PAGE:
VARIOUS ARTISTS - FOR LEE JACKSON IN SPACE (fundraising download from forleejacksoninspace)
When, on 26th March 2012, Lee Jackson passed away after a battle with ALS (Lou Gehrigs Disease), a ripple of sadness and shock ran through the communities he touched with his life. Tributes poured in across social networks sites and plans were soon hatched for a tribute to a man whose passion for music knew no bounds. Curated by Mats Gustaffson, with whom Lee worked on The Broken Face magazine, Ned Raggett and Travis Johnson, this compilation not only showcases a massive range of music but will also ensure that the fight against ALS continues, as all proceeds go to the Texas branch of the charity fighting the disease. http://webtx.alsa.org/site/PageServer?pagename=TX_homepage
Above all, though the music on show is for Lee Jackson - a man who touched many through his writing, his knowledge and his kindness; not least of course Terrascope readers. All we can do is dive in and enjoy the sounds whilst raising a glass to the stars. Turn it up and don't forget to boogie.
So onto the music itself, how exactly do you review 94 tracks that stretch over 12 hours, looks like the perfect festival line-up and covers folk, space-rock, drone, psych, experimental, pop, acoustic, freakout, cosmic funk and all points in between?
To be honest I am not sure yet, guess I am gonna have to fire the compilation up and see what happens.
Opening with the wonderful Abunai!, “Time of the Funk Lords” kicks right in with a funky riff, synths and stratospheric guitar, the whole band heading for out of the galaxy with energy to spare and grins on their faces, passing the baton on to Primordial Undermind, whose live version of “I Am Afraid Of You” keeps us in deep space, an atmospheric intro soon giving way to more chaotic passages sounding like a dust storm swirling across the universe.
Next up, Tadpoles offer some fine psych-pop in the shape of “Jaded Jean (LJ mix)”, a fine song that gets your feet tapping before Stone Breath do the wyrd-folk thing so well on “Dark Veils Part”, a good place to start if you are not familiar with the band and their unique visions. With a completely different sound The Photon Band go for the free form approach on the echoed drones of “Unfinished Sky: Electricity, Heat and Rain”, just let the sounds wash over you and then get your feet moving with the electronic Kraut-Funk of “Untitled” brought to you by the excellent Melodien, a bright an invigoration sonic shower indeed.
Getting heavier but equally as spacey, the mighty SubArachnoid Space, destroy all notions of time on the perfectly titled “Sound and Memories Remain”, thirteen minutes of perfection that are quickly followed by “When She's Sleeping”, a wondrous slice of psych-pop from Oyvind Holm that is full of emotion and quite beautiful. With a heavier take on the psych theme, Nick Bensen combines with Too Many Guitars for the energy driven “Stone Circle” complete with some excellent guitar that runs all over it with anguished precision. Keeping with the melodic psych sound for a while longer “Elven Queen” is another ripple of beauty and sweetness from The Linus Pauling Quartet, some lush chiming guitar only adding to the charm, before Anvil Salute get into an improvised groove on the ramshackle but engaging “Technosis Externality Clusterfuck”, a title they must have been saving for something special, surely.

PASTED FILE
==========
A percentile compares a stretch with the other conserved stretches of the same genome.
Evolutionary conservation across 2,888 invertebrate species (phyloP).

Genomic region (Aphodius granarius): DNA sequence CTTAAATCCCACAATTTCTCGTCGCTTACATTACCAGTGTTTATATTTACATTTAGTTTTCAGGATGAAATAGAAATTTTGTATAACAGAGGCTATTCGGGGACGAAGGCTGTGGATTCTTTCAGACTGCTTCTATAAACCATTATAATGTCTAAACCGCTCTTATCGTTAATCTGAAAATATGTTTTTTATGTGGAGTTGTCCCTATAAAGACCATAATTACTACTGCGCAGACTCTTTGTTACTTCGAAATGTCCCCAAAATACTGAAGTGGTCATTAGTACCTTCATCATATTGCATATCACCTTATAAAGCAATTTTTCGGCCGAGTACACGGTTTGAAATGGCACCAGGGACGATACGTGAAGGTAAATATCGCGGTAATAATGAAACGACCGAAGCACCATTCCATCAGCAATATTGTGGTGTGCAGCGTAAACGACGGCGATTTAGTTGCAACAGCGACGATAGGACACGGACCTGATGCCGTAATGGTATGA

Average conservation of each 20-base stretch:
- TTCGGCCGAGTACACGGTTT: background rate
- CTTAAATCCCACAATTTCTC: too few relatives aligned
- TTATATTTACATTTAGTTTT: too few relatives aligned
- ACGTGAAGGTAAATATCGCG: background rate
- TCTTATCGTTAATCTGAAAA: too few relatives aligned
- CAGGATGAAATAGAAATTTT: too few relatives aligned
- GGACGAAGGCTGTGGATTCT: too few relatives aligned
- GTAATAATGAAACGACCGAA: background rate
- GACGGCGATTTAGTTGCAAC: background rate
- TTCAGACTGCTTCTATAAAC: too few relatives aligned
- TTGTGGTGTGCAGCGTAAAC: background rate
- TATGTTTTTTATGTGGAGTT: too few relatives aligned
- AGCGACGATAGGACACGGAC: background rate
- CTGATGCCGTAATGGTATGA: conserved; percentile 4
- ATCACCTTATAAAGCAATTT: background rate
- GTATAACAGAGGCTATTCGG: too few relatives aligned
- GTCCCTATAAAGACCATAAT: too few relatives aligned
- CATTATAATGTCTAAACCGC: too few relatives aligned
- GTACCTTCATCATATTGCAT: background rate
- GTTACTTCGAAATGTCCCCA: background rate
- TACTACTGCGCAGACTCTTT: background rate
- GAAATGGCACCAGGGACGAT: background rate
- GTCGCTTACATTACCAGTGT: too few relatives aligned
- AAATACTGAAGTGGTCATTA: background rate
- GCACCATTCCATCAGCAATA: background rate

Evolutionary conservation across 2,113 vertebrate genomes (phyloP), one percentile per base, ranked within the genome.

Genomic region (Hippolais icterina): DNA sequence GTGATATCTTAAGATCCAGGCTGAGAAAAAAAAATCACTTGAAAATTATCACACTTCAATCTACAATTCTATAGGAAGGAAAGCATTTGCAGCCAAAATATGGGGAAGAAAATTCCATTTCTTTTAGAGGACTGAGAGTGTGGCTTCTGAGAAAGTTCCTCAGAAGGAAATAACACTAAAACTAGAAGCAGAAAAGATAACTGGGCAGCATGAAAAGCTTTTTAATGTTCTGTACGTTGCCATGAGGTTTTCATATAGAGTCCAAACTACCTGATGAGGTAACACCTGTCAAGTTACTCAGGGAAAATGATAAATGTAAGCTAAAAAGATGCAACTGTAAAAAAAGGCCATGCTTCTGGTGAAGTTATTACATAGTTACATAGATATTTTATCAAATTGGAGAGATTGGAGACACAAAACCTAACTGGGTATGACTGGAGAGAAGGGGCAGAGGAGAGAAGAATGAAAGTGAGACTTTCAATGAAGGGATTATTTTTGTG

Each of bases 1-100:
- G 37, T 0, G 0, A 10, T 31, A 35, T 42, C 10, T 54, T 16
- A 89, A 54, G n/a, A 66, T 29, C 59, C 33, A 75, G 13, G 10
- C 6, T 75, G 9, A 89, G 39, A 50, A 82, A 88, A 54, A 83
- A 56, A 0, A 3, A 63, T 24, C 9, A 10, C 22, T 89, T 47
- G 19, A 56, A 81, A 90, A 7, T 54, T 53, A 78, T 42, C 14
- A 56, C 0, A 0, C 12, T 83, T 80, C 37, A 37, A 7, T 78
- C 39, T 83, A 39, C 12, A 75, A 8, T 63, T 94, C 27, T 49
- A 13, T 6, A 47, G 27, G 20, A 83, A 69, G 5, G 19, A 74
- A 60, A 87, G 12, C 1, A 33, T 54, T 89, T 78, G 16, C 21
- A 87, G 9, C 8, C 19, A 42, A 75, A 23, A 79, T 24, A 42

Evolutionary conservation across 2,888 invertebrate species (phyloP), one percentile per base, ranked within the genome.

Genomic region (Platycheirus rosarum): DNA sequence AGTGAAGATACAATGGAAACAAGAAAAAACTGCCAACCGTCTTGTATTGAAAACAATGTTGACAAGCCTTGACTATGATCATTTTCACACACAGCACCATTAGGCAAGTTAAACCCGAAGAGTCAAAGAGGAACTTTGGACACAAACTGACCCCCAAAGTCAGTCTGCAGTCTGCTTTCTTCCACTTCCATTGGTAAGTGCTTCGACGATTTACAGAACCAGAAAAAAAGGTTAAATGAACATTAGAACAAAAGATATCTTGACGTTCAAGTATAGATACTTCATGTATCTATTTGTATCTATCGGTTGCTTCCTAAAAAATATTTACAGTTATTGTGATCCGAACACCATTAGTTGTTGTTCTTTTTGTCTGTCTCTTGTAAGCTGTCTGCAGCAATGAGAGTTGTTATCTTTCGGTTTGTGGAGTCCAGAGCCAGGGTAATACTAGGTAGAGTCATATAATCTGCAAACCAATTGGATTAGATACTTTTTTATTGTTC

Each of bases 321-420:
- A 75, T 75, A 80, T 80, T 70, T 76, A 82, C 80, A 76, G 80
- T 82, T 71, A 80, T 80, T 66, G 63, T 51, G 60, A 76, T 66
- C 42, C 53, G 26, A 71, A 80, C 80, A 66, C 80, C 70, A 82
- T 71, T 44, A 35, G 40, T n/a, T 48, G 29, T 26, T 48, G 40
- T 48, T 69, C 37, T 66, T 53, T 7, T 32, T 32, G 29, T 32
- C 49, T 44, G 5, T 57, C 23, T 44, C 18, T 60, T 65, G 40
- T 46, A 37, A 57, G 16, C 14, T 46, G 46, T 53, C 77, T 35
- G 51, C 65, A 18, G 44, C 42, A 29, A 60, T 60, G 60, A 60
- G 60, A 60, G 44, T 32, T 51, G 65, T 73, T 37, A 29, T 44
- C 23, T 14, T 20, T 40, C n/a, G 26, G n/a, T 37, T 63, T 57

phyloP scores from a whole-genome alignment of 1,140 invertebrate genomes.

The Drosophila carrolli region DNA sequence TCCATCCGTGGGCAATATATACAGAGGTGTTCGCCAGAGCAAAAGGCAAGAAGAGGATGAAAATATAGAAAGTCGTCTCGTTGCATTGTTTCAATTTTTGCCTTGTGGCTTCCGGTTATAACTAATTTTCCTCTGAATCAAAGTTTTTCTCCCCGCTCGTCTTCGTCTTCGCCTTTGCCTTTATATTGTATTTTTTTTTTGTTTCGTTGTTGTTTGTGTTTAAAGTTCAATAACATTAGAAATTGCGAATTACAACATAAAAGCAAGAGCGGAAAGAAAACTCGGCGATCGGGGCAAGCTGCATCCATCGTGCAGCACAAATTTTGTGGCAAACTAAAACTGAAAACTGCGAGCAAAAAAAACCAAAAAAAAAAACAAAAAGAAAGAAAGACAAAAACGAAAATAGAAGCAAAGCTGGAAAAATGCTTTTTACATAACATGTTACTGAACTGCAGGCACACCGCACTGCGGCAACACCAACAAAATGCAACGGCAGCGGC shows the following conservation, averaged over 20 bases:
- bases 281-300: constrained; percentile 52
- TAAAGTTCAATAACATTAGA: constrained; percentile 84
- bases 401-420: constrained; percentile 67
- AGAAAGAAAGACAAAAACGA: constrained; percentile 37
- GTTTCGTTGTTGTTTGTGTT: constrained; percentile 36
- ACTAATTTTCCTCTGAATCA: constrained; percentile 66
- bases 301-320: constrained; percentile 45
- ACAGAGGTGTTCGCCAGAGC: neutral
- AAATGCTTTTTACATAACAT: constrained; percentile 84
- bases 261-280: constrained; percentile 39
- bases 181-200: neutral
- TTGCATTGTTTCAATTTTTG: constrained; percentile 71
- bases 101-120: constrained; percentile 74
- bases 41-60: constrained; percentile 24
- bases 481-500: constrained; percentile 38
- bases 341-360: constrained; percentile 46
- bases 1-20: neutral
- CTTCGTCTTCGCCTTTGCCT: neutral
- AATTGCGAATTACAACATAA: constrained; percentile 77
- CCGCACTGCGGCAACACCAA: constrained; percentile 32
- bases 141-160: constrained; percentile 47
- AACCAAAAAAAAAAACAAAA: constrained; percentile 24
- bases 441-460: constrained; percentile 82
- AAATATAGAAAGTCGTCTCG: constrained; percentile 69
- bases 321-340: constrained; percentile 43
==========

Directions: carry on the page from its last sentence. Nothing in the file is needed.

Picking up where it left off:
Equally long and rambling, but in a much more laid back and gentle style is “Galleria Malaise” a wonderful ambient work from Locrian that features birdsong within its soft grooves, well I hope it does, if not the birds in my garden are enjoying this track. After these two long pieces the excellent acoustic tune “Take Your Hand of the Tree” offers a drop of lightness thanks to the pen of Theo Angell, this lightness is extended by Arborea, whose wistful and ethereal “Stardust” is a thing of great beauty. With a delicate touch and a sugar coated voice, Marianne Nowottny soothes the nerves on “Where You Are” completing a fine trio of tunes that work so well together.
A past master of memories and nostalgia, Alan Davidson sings with emotion and passion on “Me Jack and Lee and the Ghost of Skip James”. Of course you know him as The Kitchen Cynics but on this track it is simply Alan paying tribute to an old friend. Equally personal is the achingly wonderful and cleverly titled “Which Way to Townes” brought to you by Six Organs of Admittance, an acoustic guitar tour-de-force that is understated and far too short.
With a lovely sunny groove, the slightly Eastern sounding “Some Mornings” is pure joy in the hands of Tandem Bridges. This Eastern psych feel is also captured on “These Alien Angel (Extended In Space)”, a swirling groove created by Three Minute Tease.
Doing what they do so well, Volcano the Bear, manage to make four minutes stretch to the infinite as they distort time in an experimental and delicious manner on the excellent “Tremondo”, all creaks, rattles and crackles, with an ageing piano holding it all together. Floating in like a soft white cloud “The Breaking” is an exquisite song, the softly beautiful voice of Marissa Nadler soothing the very air around the listener, a sweet guitar the perfect accompaniment.